Speakers optimistic about future of health care

The Supreme Court is expected to rule in June on the constitutionality of the Patient Protection and Affordable Care Act, President Obama’s signature legislation. The likely Republican presidential candidate has vowed to repeal the legislation, dubbed Obamacare by its critics. And with spiraling costs, health care has become a hot-button issue in Congress, rendering uncertain the act’s fate. Nevertheless, two keynote speakers at a Yale conference in April said there is reason for optimism amid concern about the future of health care.

Neither Karen Ignagni, president and CEO of America’s Health Insurance Plans (AHIP), nor Bernard J. Tyson, president and COO of the not-for-profit health care giant Kaiser Permanente, hazarded a guess on how the Supreme Court would rule. But both offered suggestions for cost containment: streamlining delivery, using computers and smartphones to get patients more involved in their treatment, and having frank public discussions about the effects of spending on the national debt. Providers and insurers, they said, also need to reduce unnecessary procedures encouraged by fee-for-service systems, and enroll younger and healthier people to defray the costs of a minority of patients who consume the majority of health care dollars.

The two spoke at Yale HealthCare 2012, the eighth annual conference organized by students of the Schools of Management, Medicine, Nursing, and Public Health to explore the intersections of health and public policy. This year’s conference, “Innovation in Healthcare: Forging Transformative Solutions,” explored solutions to the most pressing challenges, especially fiscal ones, facing the United States and global health care systems. Panels of health care and management professionals discussed personalized medicine, innovations in quality assessment, optimizing employee health care consumption, and technology and the future of health care.

Both keynote speakers acknowledged that health care has become a polarizing political topic. Ignagni said that Washington ignores such issues as health insurance costs for small employers and individuals as well as the effect of hospital consolidation in most of the major markets. “If you talk to members of Congress about it, it’s like crying ‘Fire!’ in a crowded room,” she said.

Cost management is another painful topic, said Ignagni, who leads the chief advocacy group for health insurers. “People run out of the room very quickly,” she said. “My cost containment is somebody else’s revenue reduction.” But Medicaid spending rose from 11 percent of state spending in 1987 to 24 percent in 2011. “How long can that continue?” she asked.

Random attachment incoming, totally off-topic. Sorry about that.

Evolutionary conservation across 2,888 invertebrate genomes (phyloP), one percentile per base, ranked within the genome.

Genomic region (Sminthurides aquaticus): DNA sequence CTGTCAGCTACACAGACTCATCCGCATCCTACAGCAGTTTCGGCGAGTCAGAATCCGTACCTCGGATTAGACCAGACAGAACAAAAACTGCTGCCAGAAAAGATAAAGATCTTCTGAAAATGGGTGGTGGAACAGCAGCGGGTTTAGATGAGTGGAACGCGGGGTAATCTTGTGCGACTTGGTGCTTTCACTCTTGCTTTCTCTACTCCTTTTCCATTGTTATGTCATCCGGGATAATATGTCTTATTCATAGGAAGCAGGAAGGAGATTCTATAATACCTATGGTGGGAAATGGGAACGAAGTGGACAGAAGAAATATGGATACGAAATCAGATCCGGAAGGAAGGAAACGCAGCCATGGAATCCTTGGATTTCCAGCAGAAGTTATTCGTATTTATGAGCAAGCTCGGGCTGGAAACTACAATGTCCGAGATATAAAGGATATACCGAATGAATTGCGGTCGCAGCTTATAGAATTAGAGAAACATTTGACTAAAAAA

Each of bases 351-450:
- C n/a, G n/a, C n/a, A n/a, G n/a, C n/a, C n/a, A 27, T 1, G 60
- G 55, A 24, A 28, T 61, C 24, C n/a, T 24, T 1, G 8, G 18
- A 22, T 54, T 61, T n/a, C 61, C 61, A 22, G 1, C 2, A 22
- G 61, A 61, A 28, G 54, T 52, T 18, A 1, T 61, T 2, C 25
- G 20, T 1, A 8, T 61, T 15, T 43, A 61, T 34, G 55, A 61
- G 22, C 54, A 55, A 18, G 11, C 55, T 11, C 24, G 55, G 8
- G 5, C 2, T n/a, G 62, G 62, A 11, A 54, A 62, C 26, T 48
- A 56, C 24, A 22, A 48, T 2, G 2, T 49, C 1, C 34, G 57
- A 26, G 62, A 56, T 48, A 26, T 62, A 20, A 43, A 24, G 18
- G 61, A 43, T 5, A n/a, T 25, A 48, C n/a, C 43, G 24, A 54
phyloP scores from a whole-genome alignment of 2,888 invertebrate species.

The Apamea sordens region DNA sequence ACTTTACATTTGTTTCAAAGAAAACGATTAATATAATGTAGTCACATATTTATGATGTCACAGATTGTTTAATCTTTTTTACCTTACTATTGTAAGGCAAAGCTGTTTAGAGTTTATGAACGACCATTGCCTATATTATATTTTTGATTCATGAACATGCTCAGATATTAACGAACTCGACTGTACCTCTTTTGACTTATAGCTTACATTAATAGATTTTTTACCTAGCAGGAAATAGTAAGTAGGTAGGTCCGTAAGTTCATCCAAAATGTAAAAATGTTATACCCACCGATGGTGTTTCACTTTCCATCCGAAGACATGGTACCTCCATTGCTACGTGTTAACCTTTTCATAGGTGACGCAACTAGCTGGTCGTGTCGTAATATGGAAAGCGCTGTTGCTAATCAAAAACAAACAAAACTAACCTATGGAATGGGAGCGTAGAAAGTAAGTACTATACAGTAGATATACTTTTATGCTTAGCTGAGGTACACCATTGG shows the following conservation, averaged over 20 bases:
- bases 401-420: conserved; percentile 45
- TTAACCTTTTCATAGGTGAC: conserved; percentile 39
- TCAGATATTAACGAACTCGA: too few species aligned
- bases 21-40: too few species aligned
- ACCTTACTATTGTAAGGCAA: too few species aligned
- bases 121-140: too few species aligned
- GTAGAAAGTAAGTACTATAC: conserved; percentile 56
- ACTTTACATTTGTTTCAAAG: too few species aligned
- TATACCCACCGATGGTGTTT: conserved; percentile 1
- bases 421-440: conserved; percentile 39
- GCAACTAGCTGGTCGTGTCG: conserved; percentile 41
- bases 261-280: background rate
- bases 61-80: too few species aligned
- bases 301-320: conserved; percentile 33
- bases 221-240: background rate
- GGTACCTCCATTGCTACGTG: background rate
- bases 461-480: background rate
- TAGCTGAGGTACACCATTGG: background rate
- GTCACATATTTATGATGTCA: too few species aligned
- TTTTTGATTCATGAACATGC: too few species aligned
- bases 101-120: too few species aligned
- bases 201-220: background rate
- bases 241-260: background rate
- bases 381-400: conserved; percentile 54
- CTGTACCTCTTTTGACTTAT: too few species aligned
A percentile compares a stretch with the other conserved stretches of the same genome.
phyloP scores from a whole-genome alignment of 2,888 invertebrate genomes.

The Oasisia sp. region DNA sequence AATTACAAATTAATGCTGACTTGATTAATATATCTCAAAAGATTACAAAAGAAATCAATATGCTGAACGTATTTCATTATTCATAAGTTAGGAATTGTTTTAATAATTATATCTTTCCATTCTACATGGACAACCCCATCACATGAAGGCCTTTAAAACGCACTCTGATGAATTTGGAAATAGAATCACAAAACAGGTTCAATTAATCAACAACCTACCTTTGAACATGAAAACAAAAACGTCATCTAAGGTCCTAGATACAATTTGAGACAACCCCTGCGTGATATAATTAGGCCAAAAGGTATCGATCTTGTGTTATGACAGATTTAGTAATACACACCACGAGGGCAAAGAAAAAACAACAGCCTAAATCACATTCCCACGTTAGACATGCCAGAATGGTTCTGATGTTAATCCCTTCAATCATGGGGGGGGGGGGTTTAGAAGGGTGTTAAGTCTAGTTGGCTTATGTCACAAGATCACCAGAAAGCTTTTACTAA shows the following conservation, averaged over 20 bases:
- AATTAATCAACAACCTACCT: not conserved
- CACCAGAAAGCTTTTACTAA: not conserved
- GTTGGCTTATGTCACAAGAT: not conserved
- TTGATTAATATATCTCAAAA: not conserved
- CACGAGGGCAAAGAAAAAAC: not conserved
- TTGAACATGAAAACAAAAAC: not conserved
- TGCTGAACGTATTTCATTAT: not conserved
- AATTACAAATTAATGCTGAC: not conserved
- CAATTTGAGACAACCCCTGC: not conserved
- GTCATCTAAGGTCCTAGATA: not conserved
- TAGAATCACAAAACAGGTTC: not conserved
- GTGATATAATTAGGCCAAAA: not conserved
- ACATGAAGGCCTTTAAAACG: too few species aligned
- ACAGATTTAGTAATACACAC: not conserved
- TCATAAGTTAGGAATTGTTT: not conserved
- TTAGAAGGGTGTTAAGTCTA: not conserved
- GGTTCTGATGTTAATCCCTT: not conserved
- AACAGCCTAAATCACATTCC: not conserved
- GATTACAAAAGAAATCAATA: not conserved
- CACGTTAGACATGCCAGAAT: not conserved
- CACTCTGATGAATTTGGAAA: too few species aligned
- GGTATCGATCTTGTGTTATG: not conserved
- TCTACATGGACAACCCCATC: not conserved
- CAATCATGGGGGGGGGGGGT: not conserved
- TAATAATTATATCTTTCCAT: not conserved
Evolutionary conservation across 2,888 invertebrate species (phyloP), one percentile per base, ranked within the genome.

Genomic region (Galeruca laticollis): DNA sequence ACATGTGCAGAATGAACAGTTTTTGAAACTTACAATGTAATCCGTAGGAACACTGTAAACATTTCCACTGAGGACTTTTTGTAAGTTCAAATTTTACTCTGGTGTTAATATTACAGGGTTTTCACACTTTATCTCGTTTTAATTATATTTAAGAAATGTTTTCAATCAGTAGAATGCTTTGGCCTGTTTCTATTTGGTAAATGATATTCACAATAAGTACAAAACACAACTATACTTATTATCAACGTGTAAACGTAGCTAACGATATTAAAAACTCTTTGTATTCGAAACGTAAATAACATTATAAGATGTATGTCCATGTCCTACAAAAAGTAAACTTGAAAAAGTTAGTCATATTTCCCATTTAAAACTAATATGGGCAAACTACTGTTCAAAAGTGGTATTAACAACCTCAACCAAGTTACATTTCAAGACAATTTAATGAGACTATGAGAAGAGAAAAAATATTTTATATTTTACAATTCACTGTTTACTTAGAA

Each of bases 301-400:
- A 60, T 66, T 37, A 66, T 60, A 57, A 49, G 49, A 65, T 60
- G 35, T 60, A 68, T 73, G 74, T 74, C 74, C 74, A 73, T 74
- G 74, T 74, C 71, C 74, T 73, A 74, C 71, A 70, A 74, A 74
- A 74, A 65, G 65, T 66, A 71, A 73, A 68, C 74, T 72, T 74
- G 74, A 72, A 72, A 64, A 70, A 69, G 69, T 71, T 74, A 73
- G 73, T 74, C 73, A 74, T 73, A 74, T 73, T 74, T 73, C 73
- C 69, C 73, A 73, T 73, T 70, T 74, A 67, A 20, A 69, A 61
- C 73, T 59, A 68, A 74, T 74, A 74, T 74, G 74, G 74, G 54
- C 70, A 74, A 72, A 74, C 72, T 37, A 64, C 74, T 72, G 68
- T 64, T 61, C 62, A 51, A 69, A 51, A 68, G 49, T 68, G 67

One piece of the solution, Ignagni said, is to redesign health care delivery “to not focus on body parts but to focus on the whole patient.” Providers must “empower” enrollees to take a bigger role in maintaining their health. Her health plan reminds her to refill her asthma prescriptions, she said. If she doesn’t, she said, “I will end up in the E.R.”

Kaiser Permanente likewise contacts patients—especially high-risk patients like diabetics—who haven’t had an exam in a year. “All my medical information is in my pocket,” Tyson said, noting that Kaiser Permanente, a prepaid system with 9 million members, has embraced electronic medical records to connect providers and patients, and mobile technology to integrate health into daily living. In an emergency, “all your password-protected medical information is on your phone.” A connected, integrated system like Kaiser Permanente can focus on disease prevention by encouraging outpatient services and virtual visits. “You can be in your living room or on the beach” and still get advice, he said. In 2011, Kaiser Permanente members sent 12 million e-mails to their providers, viewed 29.7 million lab tests online, and had 132 million prescriptions checked for drug-to-drug interactions and allergies electronically.

Still, Tyson said, there is too much waste in health care. The United States spends more per capita on health care than any other nation in the world, yet, the cost of care is not equivalent to our health care outcomes.

Approximately 25 percent of care dollars are spent on acute care and 75 percent on chronic conditions with between 10 and 20 percent of patients consuming 75 to 80 percent of health care dollars, especially in the last years of life. “High quality and improved quality can indeed bring costs down,” he said. Connected care can also improve care and help the industry address the 100,000 people in the United States who die each year while in America’s hospitals—the same as if “a fully loaded 757 drops out of the sky every day.” With an integrated electronic medical record system, health care workers will know how a patient should be treated and don’t have to “make it up.” The up-front costs of Kaiser Permanente’s system were high, but they are paying off, Tyson said. “I don’t want to leave you with the impression that we have figured it out,” he cautioned. “While we have made tremendous strides in quality improvements, we have not yet arrived.”

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